How likely is a miscarriage and what can I do to prevent it?

Women go through various health conditions before and after pregnancy that make them vulnerable to many unfortunate events that hinder their journey to motherhood. Budding mothers fear many things during their pregnancy, and miscarriage is the most prevalent and not mostly talked about. Moreover, 15% of pregnancies lead to miscarriage for mostly unknown reasons. Miscarriages usually occur during the initial days or weeks of conception. As long as you are following a healthy regime, the chances of miscarriage get really less.

In this article, we will shed some light on the causes that lead to miscarriage and how you can avoid miscarriage.

Here are some of the benefits from exercise during pregnancy you may experience:

What is a miscarriage?

A miscarriage (also called a spontaneous abortion) is the unexpected ending of a pregnancy in the first 20 weeks of gestation. Just because it's called a "miscarriage" doesn't mean you did something wrong in carrying the pregnancy. Most miscarriages are beyond your control and occur because the fetus stops growing.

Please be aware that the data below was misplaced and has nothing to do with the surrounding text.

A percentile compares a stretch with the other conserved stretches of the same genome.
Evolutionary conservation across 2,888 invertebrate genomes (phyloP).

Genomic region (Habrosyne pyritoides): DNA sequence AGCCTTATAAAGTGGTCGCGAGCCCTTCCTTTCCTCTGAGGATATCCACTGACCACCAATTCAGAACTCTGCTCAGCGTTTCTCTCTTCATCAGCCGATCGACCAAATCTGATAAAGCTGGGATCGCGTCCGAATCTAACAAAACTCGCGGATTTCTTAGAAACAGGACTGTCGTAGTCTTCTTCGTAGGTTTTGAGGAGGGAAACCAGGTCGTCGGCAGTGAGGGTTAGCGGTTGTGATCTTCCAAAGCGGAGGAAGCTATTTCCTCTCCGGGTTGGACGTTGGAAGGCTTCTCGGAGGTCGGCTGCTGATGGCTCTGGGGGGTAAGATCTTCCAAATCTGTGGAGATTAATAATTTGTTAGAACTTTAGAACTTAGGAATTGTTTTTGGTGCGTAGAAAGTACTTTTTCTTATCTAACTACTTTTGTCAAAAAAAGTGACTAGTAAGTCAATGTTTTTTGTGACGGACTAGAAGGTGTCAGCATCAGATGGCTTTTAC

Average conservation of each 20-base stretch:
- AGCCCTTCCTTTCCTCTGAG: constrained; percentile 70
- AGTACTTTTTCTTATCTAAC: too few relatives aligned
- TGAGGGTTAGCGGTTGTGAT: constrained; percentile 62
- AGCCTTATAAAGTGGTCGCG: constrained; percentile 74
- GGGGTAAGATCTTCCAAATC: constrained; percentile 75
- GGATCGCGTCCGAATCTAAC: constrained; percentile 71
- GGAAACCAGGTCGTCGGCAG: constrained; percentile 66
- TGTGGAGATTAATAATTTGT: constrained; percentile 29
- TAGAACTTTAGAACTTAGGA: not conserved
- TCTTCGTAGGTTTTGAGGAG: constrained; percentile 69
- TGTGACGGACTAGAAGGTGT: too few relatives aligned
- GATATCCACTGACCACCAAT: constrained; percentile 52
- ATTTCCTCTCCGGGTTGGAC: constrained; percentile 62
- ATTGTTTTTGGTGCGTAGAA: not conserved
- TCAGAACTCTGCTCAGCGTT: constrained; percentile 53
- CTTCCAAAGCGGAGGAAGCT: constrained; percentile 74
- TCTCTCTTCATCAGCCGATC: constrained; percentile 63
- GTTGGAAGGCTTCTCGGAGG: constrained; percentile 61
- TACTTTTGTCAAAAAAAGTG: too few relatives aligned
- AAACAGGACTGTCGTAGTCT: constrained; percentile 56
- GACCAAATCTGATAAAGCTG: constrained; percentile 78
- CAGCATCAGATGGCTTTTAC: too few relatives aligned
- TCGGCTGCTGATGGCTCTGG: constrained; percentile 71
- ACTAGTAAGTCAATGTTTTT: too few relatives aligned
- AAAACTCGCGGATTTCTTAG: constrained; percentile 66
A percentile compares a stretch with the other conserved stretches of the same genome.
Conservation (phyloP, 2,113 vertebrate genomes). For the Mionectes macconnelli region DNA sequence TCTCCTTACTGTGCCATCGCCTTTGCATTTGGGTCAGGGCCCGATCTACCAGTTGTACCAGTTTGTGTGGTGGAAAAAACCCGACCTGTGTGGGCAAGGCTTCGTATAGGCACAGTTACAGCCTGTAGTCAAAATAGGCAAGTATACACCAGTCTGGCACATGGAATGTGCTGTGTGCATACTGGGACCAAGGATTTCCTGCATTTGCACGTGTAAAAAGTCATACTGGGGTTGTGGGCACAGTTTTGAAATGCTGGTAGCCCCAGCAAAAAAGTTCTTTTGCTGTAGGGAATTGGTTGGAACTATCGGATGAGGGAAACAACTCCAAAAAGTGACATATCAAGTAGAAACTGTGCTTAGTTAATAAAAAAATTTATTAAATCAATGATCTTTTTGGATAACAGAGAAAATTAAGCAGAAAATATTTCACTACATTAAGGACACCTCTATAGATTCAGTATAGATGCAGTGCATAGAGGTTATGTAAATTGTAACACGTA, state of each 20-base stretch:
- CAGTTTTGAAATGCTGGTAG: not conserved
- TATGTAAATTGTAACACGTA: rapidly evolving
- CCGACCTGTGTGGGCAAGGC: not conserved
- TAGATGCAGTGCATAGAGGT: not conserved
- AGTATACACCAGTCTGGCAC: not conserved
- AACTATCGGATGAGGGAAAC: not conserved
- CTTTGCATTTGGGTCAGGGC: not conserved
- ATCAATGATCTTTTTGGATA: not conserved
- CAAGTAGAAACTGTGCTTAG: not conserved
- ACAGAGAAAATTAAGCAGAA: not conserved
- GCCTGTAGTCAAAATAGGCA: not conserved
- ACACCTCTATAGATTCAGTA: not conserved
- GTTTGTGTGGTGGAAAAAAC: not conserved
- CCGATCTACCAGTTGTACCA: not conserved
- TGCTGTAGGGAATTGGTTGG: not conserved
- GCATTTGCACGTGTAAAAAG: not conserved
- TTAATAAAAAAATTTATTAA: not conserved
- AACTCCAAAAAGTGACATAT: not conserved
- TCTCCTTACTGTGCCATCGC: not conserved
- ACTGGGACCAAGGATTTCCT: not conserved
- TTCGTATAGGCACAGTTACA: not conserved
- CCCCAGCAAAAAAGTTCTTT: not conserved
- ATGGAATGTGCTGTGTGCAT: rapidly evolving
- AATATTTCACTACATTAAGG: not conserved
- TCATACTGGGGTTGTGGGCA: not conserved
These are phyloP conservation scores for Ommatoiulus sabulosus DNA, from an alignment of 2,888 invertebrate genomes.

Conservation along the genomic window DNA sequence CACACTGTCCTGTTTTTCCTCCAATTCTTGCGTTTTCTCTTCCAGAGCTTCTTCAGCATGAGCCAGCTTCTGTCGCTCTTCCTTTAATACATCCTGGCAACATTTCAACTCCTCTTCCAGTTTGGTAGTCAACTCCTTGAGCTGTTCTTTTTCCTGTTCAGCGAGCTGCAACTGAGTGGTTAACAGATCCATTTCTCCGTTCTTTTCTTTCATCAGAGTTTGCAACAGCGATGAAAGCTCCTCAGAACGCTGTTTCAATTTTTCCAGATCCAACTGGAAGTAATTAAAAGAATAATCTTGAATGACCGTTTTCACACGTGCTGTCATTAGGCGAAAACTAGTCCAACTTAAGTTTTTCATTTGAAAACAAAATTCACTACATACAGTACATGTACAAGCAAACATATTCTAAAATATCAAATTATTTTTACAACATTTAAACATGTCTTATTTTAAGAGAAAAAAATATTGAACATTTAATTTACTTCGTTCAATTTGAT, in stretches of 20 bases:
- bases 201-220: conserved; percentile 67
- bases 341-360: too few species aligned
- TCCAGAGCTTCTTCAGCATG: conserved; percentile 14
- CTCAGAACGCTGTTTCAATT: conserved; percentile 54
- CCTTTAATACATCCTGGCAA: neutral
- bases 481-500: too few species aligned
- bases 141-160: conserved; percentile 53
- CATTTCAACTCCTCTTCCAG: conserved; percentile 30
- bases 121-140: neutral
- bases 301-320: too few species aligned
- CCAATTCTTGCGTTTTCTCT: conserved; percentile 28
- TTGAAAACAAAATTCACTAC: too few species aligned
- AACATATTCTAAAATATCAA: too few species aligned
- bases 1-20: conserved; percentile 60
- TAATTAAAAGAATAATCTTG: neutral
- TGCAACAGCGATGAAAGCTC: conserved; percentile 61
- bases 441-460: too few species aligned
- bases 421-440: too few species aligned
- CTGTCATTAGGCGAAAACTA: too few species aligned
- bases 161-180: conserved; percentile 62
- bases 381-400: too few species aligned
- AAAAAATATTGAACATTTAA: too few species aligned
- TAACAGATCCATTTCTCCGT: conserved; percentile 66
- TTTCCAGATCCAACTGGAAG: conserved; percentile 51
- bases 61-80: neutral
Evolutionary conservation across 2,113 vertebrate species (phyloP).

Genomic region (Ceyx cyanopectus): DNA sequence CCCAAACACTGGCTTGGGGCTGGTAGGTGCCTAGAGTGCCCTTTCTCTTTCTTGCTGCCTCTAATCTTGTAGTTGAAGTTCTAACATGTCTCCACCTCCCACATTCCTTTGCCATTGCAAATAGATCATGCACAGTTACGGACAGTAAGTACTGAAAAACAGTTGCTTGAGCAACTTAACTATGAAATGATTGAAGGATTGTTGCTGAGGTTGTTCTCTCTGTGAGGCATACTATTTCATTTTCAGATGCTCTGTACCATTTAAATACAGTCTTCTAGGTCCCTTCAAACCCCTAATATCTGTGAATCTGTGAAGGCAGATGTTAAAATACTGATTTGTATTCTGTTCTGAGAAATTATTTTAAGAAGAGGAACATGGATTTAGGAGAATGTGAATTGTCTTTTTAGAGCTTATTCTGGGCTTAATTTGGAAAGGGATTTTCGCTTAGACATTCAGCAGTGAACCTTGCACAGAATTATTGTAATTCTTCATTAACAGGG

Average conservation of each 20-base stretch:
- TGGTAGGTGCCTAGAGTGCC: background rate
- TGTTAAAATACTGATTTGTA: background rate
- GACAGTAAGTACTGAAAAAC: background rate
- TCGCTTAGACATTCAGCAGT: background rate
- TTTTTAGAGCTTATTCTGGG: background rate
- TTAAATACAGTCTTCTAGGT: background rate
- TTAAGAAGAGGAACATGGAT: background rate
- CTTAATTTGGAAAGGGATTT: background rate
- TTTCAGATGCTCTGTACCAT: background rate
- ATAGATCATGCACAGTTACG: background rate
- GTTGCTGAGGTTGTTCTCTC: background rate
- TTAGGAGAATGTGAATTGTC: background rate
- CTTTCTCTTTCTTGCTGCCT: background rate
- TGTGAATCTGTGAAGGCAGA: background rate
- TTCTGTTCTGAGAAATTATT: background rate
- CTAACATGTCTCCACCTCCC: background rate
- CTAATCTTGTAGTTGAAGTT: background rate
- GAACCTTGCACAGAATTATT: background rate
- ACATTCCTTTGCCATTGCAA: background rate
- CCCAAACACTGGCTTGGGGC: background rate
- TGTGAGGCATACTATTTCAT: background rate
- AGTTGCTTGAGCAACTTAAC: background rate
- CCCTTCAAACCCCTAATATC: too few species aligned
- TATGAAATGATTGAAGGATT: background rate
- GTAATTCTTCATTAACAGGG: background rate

Types of Miscarriage

Your pregnancy care provider may diagnose you with the following types of miscarriage:

  • Complete Miscarriage- You would experience bleeding and pass fetal tissue through your uterus, and nothing remains in the uterus. Your health expert will confirm this only after an ultrasound.
  • Missed Miscarriage- You may not realise that you have experienced a miscarriage. There will be no specific symptoms of miscarriage, but an ultrasound will confirm that foetus has no heartbeat.
  • Recurrent miscarriage: Three consecutive miscarriages. It affects about 1% of couples.
  • Threatened miscarriage: Your cervix stays closed, but you're bleeding and experiencing pelvic cramping. The pregnancy typically continues with no further issues. Your pregnancy care provider may monitor you more closely for the rest of your pregnancy.
  • Inevitable miscarriage: You're bleeding, cramping and your cervix has started to open (dilate). You may leak amniotic fluid. A complete miscarriage is likely.